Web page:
Novak Djokovic, champion of peace

Novak Djokovic this year at Wimbledon, where he won the men’s championship and returned to No. 1.

Novak Djokovic this year at Wimbledon, where he won the men’s championship and returned to No. 1.

War, Novak Djokovic once observed, is the worst thing that can happen to anyone.

I sincerely hope he’s not destined to become a male Cassandra, bearing witness to the horror of the inevitable. But it certainly seems that way, doesn’t it?

In recent days, we’ve all been forced to bear witness to the kind of rage, terror and desperation that he no doubt experienced as a child of the Balkan conflict of the 1990s.

The former Yugoslavia at the 20th century’s sunset, New York at the 21st century’s dawn, Nigeria and Ukraine today, Israel and the Palestinian people eternally – the names change, the borders and media circus shift, but the stories are always sickeningly the same. Little boys mangled and murdered by mortar shells. Teenaged ones burned alive or kidnapped, never to return.

And now some 300 souls blown to smithereens on another ill-fated Malaysia Airlines plane, plucked out of the air as it were and scattered in pieces on the ground. And for what? For a scrap of earth that covers us all in the end and the realization that the measure of a man is nothing more than his weight in dust.

“I am totally against any kind of weapon, any kind of air strike,” Nole said when asked about air strikes against Syria last year, just a few days after becoming one of the few athletes to address the United Nations General Assembly. “I am totally against anything that is destructive. Because I had this personal experience, I know it cannot bring any good to anybody.”

Nole – who is of Serbian, Croatian and Montenegrin descent – has chosen to pick up a tennis racket rather than a rifle. The words photographer/filmmaker/musician Gordon Parks once spoke to me continue to apply and haunt: “It’s easier to pick up a paintbrush than a gun.”

“I actually love all the ex-Yugoslav countries, including Croatia, despite the horrible war,” Nole is quoted as saying in Richard Evans’ Newsweek piece. “I am not a person who holds a grudge. I honestly don’t think that we, as countries, have any more reasons to fight.”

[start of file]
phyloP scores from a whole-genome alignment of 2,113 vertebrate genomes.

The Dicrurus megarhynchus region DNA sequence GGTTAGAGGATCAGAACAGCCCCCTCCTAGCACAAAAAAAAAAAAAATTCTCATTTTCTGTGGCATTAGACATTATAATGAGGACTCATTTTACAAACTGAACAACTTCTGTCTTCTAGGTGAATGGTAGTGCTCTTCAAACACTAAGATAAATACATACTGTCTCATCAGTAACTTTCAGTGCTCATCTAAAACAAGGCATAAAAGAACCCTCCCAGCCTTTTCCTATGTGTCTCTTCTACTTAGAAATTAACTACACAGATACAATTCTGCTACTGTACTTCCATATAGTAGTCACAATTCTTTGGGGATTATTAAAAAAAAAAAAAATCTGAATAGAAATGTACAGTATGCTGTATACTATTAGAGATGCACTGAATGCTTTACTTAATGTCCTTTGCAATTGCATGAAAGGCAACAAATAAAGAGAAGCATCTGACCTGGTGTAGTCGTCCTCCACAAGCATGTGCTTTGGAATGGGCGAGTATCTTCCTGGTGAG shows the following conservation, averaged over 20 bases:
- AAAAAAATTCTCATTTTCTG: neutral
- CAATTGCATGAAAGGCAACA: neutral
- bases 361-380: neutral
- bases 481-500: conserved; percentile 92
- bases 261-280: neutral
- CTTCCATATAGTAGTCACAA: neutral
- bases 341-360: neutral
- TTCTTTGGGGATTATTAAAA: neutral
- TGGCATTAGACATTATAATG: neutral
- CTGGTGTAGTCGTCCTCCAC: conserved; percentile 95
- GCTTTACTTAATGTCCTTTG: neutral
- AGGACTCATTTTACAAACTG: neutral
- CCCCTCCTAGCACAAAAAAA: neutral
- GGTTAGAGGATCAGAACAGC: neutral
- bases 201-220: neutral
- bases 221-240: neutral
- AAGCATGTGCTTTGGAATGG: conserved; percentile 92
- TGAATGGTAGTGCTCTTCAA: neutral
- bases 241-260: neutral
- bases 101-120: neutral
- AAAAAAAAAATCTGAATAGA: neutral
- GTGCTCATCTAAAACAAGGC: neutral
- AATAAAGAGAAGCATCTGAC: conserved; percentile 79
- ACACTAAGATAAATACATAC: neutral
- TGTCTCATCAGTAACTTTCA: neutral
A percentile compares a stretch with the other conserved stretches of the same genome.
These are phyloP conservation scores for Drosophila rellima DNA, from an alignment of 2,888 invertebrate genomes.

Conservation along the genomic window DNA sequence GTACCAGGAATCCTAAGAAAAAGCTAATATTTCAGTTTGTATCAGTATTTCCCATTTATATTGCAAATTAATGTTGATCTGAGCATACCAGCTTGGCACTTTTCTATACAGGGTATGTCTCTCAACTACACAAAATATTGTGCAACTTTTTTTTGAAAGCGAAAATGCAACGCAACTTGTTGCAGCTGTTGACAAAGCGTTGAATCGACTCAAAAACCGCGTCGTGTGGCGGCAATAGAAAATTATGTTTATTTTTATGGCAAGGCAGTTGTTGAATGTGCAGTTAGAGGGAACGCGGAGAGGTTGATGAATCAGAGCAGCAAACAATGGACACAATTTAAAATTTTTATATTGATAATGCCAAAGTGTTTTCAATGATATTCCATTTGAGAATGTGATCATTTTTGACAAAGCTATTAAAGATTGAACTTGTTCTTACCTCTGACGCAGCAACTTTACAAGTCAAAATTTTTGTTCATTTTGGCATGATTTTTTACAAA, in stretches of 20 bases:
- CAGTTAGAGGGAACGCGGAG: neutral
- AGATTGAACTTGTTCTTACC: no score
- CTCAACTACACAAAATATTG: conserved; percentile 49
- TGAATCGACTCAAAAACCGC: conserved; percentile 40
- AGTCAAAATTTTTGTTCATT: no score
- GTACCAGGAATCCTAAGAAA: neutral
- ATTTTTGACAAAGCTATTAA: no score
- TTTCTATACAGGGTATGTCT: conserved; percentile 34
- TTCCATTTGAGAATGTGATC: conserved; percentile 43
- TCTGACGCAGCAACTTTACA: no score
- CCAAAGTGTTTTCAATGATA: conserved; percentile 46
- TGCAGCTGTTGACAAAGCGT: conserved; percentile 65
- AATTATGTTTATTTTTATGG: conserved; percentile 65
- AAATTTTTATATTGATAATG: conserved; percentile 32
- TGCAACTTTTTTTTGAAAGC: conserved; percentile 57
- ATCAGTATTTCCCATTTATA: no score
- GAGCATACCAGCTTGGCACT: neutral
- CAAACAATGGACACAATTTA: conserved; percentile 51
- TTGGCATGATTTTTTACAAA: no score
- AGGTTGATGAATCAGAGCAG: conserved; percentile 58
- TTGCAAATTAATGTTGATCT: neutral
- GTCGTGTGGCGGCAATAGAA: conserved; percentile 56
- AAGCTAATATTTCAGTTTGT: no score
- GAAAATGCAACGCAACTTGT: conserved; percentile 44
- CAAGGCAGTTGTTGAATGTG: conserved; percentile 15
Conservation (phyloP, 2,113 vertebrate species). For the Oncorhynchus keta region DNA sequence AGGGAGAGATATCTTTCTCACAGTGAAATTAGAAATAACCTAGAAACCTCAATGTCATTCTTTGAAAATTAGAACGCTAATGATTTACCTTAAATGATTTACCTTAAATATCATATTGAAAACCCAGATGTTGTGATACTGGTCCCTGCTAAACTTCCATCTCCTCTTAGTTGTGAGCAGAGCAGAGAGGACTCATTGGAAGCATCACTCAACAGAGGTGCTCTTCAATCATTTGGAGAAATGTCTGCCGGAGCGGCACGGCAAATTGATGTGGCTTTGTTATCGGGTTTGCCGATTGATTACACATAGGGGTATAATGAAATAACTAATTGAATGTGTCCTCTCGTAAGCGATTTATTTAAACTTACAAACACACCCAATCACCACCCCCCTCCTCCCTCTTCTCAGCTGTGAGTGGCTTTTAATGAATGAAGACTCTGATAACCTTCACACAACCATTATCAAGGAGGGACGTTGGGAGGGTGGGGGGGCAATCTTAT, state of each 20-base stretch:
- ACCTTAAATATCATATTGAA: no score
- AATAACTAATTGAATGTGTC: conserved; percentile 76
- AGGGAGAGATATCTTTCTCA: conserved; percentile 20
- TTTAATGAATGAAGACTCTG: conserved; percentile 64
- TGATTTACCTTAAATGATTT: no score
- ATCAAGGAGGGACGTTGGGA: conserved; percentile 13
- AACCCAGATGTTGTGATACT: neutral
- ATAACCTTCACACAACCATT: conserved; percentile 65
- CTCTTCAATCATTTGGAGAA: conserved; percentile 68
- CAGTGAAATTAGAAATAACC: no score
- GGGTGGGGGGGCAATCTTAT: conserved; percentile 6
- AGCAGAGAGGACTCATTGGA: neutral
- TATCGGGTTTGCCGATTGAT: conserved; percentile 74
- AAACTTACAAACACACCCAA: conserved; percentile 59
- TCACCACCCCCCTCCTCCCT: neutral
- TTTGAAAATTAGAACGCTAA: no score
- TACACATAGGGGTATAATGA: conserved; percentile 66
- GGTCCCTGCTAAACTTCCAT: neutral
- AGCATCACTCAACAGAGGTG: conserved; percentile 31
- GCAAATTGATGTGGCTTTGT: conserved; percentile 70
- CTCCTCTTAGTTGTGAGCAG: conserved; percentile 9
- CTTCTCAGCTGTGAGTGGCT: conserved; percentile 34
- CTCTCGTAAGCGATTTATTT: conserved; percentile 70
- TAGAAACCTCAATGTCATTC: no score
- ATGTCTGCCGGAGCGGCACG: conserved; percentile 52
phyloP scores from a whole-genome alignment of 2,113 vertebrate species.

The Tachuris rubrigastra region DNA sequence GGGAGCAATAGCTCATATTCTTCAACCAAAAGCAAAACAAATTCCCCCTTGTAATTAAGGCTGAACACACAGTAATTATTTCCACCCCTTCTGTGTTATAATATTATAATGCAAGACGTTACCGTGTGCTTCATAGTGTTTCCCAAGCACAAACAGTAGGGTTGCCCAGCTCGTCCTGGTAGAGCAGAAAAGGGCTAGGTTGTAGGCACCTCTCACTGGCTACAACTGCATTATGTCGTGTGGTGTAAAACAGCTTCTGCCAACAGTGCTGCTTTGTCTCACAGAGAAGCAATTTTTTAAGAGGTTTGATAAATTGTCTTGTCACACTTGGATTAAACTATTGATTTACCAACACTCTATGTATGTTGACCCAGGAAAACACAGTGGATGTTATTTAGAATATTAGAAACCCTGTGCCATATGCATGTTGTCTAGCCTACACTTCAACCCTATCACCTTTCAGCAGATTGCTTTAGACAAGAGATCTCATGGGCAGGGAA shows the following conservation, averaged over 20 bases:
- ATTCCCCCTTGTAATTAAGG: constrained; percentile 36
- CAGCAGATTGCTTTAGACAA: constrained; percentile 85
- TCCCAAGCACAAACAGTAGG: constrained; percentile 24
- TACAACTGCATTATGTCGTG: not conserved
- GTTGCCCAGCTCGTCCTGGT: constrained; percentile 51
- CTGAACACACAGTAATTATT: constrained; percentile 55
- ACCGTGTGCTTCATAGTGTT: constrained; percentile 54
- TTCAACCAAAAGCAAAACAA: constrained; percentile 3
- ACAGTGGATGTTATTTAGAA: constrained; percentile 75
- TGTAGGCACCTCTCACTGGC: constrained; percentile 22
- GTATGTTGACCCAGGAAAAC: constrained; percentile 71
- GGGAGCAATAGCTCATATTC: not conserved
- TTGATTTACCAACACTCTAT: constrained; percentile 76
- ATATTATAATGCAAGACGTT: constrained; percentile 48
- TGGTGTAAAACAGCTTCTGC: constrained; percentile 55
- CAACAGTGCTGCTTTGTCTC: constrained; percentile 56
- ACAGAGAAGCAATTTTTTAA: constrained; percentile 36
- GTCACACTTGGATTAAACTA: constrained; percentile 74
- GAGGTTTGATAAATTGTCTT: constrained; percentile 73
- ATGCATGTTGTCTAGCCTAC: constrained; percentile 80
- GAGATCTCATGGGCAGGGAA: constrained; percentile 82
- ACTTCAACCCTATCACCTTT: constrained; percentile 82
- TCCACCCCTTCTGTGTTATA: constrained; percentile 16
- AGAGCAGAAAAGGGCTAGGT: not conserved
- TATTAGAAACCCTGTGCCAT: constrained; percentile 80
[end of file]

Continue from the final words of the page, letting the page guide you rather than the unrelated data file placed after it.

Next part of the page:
It helps when you have a forgiving heart and real talent. But these may not be enough. In my new novel “Water Music,” the tennis prodigy Alí Iskandar is so eager to help his family escape war-torn Iraq that he makes choices that will have profoundly tragic consequences for his life. It’s only later that he understands that try as he might to escape it, war is everywhere. Everywhere is war, because he has internalized it. He comes to know, as do the other heroes of the book, that decisions made in the past – even by people you’ve never met – can have a deep, lasting effect on your present and your future. And that war is the ultimate game men play.

Now this is, of course, fiction, which thrives on conflict. But as you watch Nole struggle from time to time, despite great talent, you realize just how much baggage he, too, has to drag out onto the court, not the least of which is the duffel marked “Serbian role model.” He and new bride Jelena have even been dubbed the “Will and Kate of Serbia.”

And indeed, Nole – subject of Chris Bowers’ forthcoming “The Sporting Statesman: Novak Djokovic and the Rise of Serbia” (John Blake Publishing, Sept. 1) – is the ultimate good-will ambassador for his country through his work for UNICEF, Uniqlo, the Novak Djokovic Foundation and Champions for Peace.

Yet he still has a hard time with loud noises.

So you can’t help but wonder how much peace he has even as he works to bring it to others.